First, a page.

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Divorce sometimes includes negotiations over the family dog

There is a growing realization among most people, including here in Missouri, that domestic pets are cherished family members. People readily find that each domestic animal has a distinct personality of its own, and the animal's loyalty and unswerving affection toward its care keepers is reciprocated by its human counterparts. Stories abound of dogs who react valiantly to save their owners in emergencies, and dogs are recruited to calm and comfort the elderly and people who are hospitalized. It is no wonder, therefore, that the decision of who gets the family dog in divorce can raise nearly as much strife as a dispute over child custody or visitation.

Despite the increasing bond between humans and animals, only two states view domestic pets as anything other than property. This creates a degree of uncertainty when divorcing parties cannot decide on the disposition of their pets during a divorce. Where each party has a special bond with the animal, they often cannot agree to a satisfactory custodial arrangement.

It is actually slightly easier when there are minor children who are acclimated to the animals. In that event, custody of the dog may go to the primary custodial parent or the dog may travel with the children during their shared custody time with each parent. However, no such easy formulas are always available when the couple has no children and the dog itself has been elevated to the position of family child.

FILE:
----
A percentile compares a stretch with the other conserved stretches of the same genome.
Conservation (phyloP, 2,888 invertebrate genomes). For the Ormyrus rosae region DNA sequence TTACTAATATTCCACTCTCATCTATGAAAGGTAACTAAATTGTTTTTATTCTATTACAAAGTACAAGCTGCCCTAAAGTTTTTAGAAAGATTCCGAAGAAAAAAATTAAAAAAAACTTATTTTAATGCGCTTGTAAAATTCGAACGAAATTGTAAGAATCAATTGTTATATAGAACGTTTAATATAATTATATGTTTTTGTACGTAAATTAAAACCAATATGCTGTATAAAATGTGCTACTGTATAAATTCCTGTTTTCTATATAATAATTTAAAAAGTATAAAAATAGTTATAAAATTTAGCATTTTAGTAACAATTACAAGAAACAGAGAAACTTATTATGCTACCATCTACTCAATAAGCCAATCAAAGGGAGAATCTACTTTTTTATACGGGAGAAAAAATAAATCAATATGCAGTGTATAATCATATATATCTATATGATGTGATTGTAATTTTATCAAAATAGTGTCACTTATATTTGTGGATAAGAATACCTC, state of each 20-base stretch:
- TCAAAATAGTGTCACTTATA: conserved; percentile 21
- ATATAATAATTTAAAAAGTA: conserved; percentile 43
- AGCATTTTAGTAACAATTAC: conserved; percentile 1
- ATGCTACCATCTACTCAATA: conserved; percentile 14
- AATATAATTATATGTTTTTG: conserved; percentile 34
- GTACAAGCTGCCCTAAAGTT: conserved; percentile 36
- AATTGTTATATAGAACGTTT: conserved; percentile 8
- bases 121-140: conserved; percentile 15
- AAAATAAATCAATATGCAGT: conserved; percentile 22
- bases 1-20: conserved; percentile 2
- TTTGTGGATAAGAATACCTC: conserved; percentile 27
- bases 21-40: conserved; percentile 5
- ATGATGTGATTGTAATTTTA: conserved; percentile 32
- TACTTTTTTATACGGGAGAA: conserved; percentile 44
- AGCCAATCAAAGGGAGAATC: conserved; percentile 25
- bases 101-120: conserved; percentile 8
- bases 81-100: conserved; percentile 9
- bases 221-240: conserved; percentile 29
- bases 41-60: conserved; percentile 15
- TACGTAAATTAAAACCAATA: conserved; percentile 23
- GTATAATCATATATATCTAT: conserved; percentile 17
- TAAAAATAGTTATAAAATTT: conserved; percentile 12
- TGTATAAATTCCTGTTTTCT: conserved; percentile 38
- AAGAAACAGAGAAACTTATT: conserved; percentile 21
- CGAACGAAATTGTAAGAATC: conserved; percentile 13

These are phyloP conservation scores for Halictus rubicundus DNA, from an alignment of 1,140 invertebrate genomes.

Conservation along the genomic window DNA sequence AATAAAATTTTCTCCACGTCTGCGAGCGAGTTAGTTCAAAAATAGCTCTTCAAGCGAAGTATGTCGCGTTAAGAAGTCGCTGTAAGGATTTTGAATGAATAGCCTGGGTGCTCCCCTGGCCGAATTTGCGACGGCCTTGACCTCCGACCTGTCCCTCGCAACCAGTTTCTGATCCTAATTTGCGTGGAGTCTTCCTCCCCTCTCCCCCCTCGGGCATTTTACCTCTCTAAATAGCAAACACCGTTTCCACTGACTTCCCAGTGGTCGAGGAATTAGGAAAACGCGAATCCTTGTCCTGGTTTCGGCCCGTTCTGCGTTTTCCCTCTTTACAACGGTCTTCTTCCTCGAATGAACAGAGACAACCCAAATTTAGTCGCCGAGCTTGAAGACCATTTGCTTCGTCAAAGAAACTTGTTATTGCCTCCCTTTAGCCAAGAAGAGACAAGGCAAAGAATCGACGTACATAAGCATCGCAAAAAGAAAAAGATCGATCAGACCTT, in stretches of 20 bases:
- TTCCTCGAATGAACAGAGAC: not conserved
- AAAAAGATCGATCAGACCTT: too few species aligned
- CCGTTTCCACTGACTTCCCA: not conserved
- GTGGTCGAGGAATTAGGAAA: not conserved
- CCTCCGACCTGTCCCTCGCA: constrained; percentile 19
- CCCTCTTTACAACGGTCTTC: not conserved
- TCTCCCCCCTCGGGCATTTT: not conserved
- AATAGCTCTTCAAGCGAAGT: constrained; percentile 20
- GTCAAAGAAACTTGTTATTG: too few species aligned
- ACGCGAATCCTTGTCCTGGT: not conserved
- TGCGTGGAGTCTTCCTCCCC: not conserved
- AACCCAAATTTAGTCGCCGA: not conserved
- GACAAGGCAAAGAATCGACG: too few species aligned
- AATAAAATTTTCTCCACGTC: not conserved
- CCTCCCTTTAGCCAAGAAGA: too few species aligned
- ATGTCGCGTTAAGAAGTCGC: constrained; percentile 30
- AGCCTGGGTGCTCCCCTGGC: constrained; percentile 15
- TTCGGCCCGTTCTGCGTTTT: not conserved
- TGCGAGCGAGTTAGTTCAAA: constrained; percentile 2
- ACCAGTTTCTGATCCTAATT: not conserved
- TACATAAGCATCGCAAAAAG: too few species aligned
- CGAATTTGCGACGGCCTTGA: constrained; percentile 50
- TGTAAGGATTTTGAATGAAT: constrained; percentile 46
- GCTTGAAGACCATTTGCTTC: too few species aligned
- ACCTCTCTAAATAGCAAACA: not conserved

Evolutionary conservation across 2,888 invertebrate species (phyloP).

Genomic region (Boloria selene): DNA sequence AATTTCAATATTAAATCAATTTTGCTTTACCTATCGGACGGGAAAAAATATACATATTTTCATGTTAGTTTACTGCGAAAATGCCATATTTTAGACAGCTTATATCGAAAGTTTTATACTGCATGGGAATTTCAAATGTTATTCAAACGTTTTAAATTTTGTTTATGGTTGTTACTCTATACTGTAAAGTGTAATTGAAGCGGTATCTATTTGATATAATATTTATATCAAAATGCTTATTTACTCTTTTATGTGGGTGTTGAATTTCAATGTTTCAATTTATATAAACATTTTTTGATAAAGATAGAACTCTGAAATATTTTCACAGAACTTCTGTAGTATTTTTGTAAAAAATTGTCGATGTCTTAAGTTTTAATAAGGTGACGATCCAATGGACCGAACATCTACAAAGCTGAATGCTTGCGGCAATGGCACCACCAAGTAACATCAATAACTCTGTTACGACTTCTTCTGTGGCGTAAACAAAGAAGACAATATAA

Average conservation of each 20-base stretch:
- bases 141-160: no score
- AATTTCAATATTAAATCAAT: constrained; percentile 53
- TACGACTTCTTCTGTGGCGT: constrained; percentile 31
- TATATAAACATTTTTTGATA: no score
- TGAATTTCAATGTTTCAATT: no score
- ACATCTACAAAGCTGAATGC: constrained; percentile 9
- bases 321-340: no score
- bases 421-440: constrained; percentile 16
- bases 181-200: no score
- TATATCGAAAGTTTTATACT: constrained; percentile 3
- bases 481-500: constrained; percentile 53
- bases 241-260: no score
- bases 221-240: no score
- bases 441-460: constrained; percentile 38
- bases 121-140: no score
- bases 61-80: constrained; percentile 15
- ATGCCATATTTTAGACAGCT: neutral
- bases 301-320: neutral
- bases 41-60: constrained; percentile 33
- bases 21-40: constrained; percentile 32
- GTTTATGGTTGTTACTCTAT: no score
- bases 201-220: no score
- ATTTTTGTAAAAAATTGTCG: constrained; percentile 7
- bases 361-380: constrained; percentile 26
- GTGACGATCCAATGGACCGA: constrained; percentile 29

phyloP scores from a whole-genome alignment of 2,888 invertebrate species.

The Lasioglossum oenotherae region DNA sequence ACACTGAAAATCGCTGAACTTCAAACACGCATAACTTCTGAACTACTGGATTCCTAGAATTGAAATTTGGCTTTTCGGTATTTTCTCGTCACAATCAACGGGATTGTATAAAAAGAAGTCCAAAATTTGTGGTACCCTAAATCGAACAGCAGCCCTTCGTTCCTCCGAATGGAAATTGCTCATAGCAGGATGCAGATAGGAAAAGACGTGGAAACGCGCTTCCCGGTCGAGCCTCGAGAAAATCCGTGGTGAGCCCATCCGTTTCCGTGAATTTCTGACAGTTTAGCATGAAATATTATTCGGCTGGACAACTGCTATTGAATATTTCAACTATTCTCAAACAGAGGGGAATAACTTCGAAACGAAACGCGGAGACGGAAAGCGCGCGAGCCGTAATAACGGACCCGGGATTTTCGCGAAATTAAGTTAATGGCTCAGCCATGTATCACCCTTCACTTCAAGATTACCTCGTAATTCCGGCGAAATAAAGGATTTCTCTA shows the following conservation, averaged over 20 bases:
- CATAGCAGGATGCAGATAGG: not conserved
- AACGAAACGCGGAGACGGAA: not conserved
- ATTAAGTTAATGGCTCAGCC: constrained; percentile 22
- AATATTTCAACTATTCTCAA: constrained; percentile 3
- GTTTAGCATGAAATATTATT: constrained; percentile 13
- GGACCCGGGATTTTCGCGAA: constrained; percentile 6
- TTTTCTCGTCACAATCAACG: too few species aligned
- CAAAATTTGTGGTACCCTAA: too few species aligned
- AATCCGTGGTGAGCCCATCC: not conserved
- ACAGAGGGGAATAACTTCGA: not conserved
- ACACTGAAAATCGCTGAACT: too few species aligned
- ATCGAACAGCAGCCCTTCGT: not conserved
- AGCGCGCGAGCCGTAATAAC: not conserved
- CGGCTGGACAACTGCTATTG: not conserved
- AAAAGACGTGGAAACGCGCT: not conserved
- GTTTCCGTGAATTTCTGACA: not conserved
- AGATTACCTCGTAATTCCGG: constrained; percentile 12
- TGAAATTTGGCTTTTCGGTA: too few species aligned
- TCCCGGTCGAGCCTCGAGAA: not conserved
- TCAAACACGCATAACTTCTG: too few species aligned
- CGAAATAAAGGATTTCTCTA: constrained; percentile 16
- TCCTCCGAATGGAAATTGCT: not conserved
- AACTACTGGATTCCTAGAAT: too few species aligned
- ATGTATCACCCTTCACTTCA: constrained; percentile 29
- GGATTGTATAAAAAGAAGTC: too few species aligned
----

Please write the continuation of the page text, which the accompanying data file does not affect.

For those who have experienced a close bond with their pets, the dilemmas of a divorce battle with a dog as the central bone of contention is not so far-fetched. To some judges who do not get affectionate with domestic pets, the argument over custody of the dog is a dispute sent from another galaxy. The judge in that situation may curtly rule that the dog be sold, and the proceeds divided. That is why in Missouri and elsewhere, it is good advice for divorcing parties to enter an agreement about the family pets prior to appearing in court.

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